VATICAN CITY (CNS) — The pope’s own astronomers are using the immensity of the heavens to draw people on earth closer together.
And they are using their love of the cosmos and Christ to demonstrate the church’s longtime support of science.
To commemorate this year’s International Year of Light, which celebrates the importance of light and its role in new technologies, Jesuit astronomers at the Vatican Observatory have launched a number of new initiatives aimed at increasing dialogue with Muslims, nonbelievers and Catholics, who may not know that their faith and science are not at odds.
Jesuit Father Jose Funes, an expert in galaxies and head of the Vatican Observatory, joined Iran’s Embassy to the Holy See to sponsor a Jan. 13-15 workshop studying The Role of Astronomy in Christianity and Islam.
Because it is the same moon, sun and stars for all people, space and astronomy are the perfect common ground for encounter and dialogue, Funes said at a news conference Jan. 9.
“It’s the same light for Christians, Muslims and non-believers,” he said.
“Light is extremely important in religion and culture, not just for science and technology,” he said, noting that the light from the sun and its reflection on the moon are the foundation for telling time, creating calendars and establishing the rhythms that guide prayer, day and night.
The workshop, which brought Muslim, Catholic and other scholars together, looked at some of the ways Christianity and Islam studied the heavens in the fields of science and faith.
Farid Ghassemlou of the department of the history of science at the Islamic Encyclopedia Foundation said, “Today more than ever, Islamic and Christian civilizations need a deep and complete understanding of one another.”
“We have a common past in the fields of science, mathematics, medicine and astronomy,” he said, speaking through an interpreter at the Jan. 9 news conference.
“The questions scientists of both religions were asking were the same,” Ghassemlou said.
“When the foundations are the same and when the questions are the same, we must ask, are their answers the same? We are eager to know that,” he said, adding he hoped the workshop would be the start of a long-term exploration of these questions and a discovery “of some beautiful answers.”
The Vatican astronomers are also reaching out in new ways to their own flock: priests and parish educators were invited to attend a first-ever Faith and Astronomy workshop Jan. 19-23 in Tucson, Arizona, where the papal astronomers conduct most of their research.
“Billed as four days of prayer, reflection and hands-on astronomy with the scientists of the Vatican Observatory, participants will hear talks from leading astronomers, do hands-on experiments, visit research sites in the Tucson area and share with each other the challenges and joys of teaching parishioners about the many ways the church has supported science and especially astronomy,” wrote Jesuit Brother Guy Consolmagno, a planetary scientist and president of the Vatican Observatory Foundation.
The observatory foundation is also partnering with the European Southern Observatory to take stargazers on a nine-day tour in April to some of the world’s best observatories dotting the dark mountaintops of northern Chile.
But heading for high altitudes isn’t the only way Vatican astronomers are letting people “reach for the heavens;” they’ve also launched a new member-based web site called The Catholic Astronomer.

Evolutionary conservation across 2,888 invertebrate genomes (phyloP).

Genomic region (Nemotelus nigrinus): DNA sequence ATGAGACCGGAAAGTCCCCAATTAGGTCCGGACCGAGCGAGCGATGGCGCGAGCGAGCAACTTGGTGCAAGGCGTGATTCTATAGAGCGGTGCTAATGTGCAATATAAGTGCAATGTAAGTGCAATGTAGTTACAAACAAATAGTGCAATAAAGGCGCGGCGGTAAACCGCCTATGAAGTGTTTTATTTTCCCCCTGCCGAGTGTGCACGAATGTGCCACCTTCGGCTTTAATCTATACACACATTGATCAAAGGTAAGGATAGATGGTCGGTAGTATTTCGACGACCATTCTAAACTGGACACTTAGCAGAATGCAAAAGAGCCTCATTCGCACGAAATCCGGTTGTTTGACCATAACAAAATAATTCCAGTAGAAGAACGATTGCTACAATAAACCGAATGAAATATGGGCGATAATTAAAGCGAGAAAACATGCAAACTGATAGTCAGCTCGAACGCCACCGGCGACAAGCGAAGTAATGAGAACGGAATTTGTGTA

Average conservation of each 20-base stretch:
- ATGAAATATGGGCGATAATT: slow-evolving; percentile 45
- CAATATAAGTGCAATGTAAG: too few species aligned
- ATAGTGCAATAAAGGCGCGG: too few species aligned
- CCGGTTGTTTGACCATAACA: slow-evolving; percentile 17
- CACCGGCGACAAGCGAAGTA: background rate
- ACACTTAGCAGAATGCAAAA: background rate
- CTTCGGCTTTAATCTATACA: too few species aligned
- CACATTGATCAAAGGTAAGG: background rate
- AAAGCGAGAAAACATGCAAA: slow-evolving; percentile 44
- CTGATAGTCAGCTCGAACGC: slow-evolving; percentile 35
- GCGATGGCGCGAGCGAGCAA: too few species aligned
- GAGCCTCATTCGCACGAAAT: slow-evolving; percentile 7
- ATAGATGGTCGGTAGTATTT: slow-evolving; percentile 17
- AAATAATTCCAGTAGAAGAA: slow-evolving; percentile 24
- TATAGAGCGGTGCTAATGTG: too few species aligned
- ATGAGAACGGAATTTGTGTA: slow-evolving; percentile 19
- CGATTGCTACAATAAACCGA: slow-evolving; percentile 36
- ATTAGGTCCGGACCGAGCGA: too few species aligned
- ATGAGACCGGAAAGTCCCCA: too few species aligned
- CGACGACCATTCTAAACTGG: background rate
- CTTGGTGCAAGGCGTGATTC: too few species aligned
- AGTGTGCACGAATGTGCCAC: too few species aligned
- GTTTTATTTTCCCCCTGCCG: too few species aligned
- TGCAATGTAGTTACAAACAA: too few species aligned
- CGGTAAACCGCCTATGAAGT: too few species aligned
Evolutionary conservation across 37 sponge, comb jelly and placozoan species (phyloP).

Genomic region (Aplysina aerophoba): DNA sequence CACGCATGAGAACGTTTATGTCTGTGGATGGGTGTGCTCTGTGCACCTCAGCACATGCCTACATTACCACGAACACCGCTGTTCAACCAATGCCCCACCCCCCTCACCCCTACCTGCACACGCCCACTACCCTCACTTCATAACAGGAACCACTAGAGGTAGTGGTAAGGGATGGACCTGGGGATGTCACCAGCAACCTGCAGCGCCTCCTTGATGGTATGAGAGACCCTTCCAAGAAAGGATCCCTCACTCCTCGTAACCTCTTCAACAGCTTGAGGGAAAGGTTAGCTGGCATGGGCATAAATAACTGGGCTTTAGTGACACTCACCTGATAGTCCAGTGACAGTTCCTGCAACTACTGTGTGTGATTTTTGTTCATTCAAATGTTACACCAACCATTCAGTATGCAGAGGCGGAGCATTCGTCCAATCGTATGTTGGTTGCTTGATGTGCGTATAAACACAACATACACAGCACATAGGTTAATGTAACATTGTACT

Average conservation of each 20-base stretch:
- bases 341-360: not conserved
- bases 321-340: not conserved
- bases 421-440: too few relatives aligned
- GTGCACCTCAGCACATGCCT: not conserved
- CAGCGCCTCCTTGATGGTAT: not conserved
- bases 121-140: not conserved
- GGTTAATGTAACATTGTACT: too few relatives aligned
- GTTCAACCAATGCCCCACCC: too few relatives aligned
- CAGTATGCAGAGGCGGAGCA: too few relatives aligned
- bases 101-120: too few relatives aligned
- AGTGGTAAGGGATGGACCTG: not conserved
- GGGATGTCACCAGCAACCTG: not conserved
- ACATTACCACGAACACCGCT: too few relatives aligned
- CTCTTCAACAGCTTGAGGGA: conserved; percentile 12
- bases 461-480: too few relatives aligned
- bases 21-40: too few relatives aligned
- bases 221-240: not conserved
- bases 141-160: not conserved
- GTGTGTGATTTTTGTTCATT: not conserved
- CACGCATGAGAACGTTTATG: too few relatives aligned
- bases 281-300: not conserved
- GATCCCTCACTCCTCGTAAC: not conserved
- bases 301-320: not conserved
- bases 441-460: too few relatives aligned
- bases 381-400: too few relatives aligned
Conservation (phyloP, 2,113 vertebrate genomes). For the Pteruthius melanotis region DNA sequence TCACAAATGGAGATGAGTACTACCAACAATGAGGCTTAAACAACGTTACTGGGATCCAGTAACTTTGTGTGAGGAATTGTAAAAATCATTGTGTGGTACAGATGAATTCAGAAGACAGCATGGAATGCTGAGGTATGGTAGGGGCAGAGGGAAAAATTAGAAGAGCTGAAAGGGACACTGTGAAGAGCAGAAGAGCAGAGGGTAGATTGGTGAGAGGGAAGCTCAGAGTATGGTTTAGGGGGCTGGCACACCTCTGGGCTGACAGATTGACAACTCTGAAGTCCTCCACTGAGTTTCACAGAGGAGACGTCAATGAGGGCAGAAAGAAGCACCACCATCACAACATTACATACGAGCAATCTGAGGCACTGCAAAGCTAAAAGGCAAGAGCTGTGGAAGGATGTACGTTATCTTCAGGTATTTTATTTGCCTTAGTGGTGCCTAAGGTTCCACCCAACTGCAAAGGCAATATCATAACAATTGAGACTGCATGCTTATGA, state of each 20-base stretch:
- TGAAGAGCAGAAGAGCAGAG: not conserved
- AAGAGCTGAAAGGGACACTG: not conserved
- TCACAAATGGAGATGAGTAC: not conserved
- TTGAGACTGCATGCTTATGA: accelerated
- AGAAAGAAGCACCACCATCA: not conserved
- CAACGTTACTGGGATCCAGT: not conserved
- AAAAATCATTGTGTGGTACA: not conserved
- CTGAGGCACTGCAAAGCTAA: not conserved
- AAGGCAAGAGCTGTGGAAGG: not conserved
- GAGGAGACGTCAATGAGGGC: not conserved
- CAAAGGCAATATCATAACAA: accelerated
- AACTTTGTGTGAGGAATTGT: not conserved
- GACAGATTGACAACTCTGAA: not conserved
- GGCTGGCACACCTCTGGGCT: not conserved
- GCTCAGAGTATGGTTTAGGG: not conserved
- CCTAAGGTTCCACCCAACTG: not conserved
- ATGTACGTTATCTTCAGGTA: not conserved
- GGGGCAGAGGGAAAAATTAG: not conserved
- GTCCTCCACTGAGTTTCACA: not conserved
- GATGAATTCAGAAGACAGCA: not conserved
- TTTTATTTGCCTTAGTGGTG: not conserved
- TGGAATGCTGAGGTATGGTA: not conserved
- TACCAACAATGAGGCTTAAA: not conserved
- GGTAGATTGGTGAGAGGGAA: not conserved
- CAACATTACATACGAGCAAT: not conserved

Members join the Vatican’s Sacred Space program to support the observatory’s work and have online access to exclusive news, images and conversations about astronomy, science and faith.
All of these latest initiatives are part of the papal astronomers’ ongoing efforts to dispel the myths and misconceptions about the church and science.
Many people, including Catholics, are unaware of the church’s real position concerning scientific discoveries. The theories of the Big Bang and evolution, which do not align with the biblical account of creation, and the church’s condemnation of Galileo Galilei in the 17th century for maintaining that the earth revolved around the sun are all seen
in the public eye as proof of faith’s antipathy to progress.
But Funes, Brother Consolmagno and the rest of the Vatican Observatory staff have spent decades appearing on speaking circuits, lecture series, news reports and publishing articles and books seeking to set the record straight.
Even though more than 20 years have passed since St. John Paul II formally acknowledged that the church erred when
it condemned Galileo, the fallout from that dramatic clash 400 years ago has yet to be fully repaired.
The Jesuit astronomers see they have a unique mission to better communicate that the church is not opposed to science, but embraces it as an important human endeavour to understand God’s creation and marvel at how he reveals himself through science.
Consolmagno has often summed it up by saying science works with human-made theories about how the world works, while religion — conversely — starts with divine truth about the whys of the world.
Funes has said the Bible is not a work of science: “It is a letter of love that God has written to his people, in a language that was used 2,000-3,000 years ago.”
The pope’s astronomers, who are men of science and faith, believe astronomy in particular can open people’s minds and hearts wider than before and bring them closer to God.
As their research takes them to the farthest frontiers in the universe — billions of light years away — they, like Jesus, Moses and Elijah who come back down from the mountain after encountering God, also come back “down to earth” to share the wonders and mysteries they witnessed above.
Copyright (c) 2015 Catholic News Service/U.S. Conference of Catholic Bishops